Inflammation is a normal biological response within the body. The inflammatory response is triggered by stimuli such as pathogens, dead, injured or infected cells, toxic compounds or radiation. It is a healthy response in which the body helps to bring circulation to the area to remove and heal the problem. However, if the inflammatory response is continuously initiated, it amplifies damage to the body, and this damage can lead to disease.
Often people are trying to switch of inflammation but, as it’s a natural process within the body, we should be striving to regulate it. It is not about stopping what’s going on but rather we want the body to be able to utilise its own innate intelligence to heal. Being in a state of continual inflammation can lead to chronic inflammatory conditions.
Our modern day lives are rife with irritating substances ingested through diet, the environment and the day-to-day stress we all experience with our fast-paced lifestyles.
Chronic diseases that are driven by inflammation:
- Heart disease
- Chronic lung disease
- Alzheimer’s disease
- Kidney disease
- Inflammatory bowel disease
- Rheumatoid arthritis
- Fatty liver disease
We are even noticing how inflammation affects not so chronic disease such as mental health disorders, fertility, skin conditions and everyday vitality.
How does this all piece together and why don’t I have all these diseases?
We all have our own set of genetics and grew up in completely different environments. This all intertwines to switch on and off different genetic pathways.
WHAT CAUSES INFLAMMATION
Unfortunately, we live in a world where we are surrounded by toxins. We can do our best to minimise the intake of these toxins but we can also help our bodies to excrete them easier. This can be done by supporting the pathways of elimination such as our digestive system, liver, skin and urinary system using proper nutrition and herbs.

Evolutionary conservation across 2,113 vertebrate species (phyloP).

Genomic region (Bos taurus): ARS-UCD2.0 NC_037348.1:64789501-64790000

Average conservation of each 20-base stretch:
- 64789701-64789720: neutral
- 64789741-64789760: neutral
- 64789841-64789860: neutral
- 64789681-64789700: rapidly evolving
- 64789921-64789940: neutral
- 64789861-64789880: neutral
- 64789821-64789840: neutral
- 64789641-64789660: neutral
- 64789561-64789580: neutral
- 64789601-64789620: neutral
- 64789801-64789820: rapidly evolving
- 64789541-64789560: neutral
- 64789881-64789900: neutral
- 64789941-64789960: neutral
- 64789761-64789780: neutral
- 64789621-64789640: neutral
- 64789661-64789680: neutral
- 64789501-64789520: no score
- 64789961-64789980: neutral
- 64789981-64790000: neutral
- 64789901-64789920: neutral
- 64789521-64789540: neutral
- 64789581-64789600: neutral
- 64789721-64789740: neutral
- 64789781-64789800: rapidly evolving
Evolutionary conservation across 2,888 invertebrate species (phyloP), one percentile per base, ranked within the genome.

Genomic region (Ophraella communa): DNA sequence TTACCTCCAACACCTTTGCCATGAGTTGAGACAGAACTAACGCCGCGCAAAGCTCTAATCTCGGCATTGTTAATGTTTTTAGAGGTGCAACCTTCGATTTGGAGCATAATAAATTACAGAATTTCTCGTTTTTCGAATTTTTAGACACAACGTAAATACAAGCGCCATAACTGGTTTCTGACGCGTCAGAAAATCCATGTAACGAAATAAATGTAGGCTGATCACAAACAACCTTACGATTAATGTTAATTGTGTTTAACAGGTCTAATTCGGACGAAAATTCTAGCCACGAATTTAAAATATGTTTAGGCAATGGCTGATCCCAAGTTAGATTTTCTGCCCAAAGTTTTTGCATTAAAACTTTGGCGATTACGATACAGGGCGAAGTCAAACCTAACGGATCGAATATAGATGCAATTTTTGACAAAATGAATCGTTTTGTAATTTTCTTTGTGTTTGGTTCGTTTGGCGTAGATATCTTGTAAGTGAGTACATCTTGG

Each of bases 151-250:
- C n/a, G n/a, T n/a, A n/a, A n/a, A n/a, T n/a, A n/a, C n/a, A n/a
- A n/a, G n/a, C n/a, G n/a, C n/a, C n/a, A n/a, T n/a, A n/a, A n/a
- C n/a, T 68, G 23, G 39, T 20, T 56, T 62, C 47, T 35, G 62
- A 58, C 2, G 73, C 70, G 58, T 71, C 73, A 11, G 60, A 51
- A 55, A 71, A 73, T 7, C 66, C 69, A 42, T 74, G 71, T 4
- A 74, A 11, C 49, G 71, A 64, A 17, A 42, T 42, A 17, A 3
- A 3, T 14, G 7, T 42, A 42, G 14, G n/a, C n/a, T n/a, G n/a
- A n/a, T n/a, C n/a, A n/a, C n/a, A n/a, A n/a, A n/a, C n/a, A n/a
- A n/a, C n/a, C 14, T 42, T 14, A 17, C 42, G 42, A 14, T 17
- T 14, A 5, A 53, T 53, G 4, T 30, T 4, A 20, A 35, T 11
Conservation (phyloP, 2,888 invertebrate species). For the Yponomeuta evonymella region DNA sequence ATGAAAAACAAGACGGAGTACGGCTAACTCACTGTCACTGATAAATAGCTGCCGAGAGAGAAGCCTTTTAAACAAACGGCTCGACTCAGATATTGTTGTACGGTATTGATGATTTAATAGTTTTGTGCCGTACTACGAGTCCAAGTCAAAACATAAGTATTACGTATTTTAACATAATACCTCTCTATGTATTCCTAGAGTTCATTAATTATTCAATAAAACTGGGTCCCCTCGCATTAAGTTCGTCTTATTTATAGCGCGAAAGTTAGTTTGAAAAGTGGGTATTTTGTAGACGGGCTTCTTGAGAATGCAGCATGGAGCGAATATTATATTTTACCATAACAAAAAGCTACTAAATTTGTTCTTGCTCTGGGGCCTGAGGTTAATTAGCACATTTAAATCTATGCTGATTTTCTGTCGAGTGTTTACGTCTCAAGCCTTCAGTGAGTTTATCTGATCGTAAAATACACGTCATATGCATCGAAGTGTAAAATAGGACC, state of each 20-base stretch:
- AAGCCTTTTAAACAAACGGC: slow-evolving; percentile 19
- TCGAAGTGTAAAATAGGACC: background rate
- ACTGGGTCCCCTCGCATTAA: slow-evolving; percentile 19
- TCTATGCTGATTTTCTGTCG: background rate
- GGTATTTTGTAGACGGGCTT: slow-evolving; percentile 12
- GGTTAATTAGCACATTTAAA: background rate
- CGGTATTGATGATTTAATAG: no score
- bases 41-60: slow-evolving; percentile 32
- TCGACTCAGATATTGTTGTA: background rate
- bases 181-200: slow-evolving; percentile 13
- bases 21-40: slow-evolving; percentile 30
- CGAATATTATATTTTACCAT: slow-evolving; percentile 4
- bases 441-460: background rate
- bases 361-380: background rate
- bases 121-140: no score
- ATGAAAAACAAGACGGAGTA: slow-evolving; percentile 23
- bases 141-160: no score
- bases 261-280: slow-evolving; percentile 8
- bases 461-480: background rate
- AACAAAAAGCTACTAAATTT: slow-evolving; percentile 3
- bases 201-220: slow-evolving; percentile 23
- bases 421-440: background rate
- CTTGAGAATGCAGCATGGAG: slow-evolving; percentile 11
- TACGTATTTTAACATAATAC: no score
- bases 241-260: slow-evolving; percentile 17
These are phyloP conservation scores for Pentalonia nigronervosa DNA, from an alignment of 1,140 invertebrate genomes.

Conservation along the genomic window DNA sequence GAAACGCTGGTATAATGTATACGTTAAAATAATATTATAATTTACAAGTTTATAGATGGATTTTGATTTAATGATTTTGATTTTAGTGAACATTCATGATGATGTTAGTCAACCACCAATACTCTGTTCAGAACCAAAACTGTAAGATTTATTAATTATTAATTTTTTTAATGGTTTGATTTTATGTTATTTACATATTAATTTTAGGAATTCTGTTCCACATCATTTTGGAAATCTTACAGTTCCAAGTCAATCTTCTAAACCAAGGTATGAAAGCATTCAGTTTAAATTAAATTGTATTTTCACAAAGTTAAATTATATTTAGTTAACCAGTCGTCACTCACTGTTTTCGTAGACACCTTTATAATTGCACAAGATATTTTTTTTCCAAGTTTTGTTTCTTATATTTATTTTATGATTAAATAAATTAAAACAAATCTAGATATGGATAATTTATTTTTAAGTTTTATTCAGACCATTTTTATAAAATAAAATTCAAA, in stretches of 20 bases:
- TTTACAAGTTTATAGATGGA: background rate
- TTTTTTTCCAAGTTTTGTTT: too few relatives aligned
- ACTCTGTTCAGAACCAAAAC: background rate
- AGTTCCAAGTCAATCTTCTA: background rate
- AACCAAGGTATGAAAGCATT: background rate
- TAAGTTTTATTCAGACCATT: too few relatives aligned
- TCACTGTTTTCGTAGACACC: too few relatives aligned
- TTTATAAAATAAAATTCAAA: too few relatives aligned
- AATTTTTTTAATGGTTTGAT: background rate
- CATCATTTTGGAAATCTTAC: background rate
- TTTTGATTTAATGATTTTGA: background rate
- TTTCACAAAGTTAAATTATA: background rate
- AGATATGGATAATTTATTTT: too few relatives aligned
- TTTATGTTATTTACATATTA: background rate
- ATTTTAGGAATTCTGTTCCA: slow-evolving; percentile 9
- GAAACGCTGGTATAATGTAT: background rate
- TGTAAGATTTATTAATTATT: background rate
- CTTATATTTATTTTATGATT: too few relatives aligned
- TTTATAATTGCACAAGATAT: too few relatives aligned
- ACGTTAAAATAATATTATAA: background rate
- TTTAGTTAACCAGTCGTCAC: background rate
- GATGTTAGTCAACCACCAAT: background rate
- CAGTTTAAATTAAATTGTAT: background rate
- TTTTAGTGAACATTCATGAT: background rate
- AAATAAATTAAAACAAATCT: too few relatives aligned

Our diet plays a major role in how inflammation acts within the body. By reducing toxins in our diet, we can ensure we aren’t adding to the inflammatory response. This means being mindful of chemicals used in food and non-organic produce, oxidised fats and highly processed oils (e.g. canola) as these can set off the inflammatory response.
Chronic low-grade inflammation is a well recognised contributing factor to type 2 diabetes. Lack of sleep increases the production of pro-inflammatory cytokines such as tumour necrosis factor alpha (TNF alpha) and interleukin 6, and 24-hour secretion of cortisol is also elevated.
Infections & injury
This should be the main source of inflammation and it should be transient. Unfortunately, a lot of us don’t completely heal and put strain on ourselves in other ways that means we don’t fully recover. Ensuring we are getting lots of rest and giving our body what it needs to heal is important to resolve the remaining inflammation.
Eat the rainbow! Yes, you’ve heard this before and it sounds like fun, but it has a massive impact on inflammation and also contributes to supporting microbiome health which plays a major role in reducing inflammation. The deeper the colour of the food, the more antioxidant rich. Think red cabbage, dark chocolate, blueberries, apples, strawberries.
Get good sleep
Among so many other benefits, sleep plays a major role in immune regulation, reducing stress and reducing inflammatory pathway activation. Make sure you maintain a regular bedtime, staying away from phones and as much light as possible and ceasing any caffeine before 12pm.
Removing any stimuli
Addressing your environment is important as part of treatment to stop the constant stress on your immune system. This means ensuring your house isn’t filled with toxic chemicals (personal and cleaning products), watching out for mould and not over training.
Support the inflammatory response and your immune system
Ensure the immune response is appropriate to what is going into the body. Many conditions have progressed to autoimmune conditions meaning the body has started attacking its own cells. We can support our immune system by lessening our stress levels, supporting our gut health and including immune-modulating nutrients such as zinc, vitamin a, vitamin c and selenium.
Turmeric is one of my favourite herbs as it is effective and has been widely studied for its many uses. It is well known to have applications in inflammatory conditions. The most fabulous thing about this herb is the multitude of ways you can use it in your everyday diet. If you are on medication, it is important to speak to a practitioner before taking turmeric as it can interact with medication.
Speak to one of our naturopaths to get a health assessment and find out if inflammation is a driver of your health condition. Book an appointment.
Written by Ally Stuart, BHSc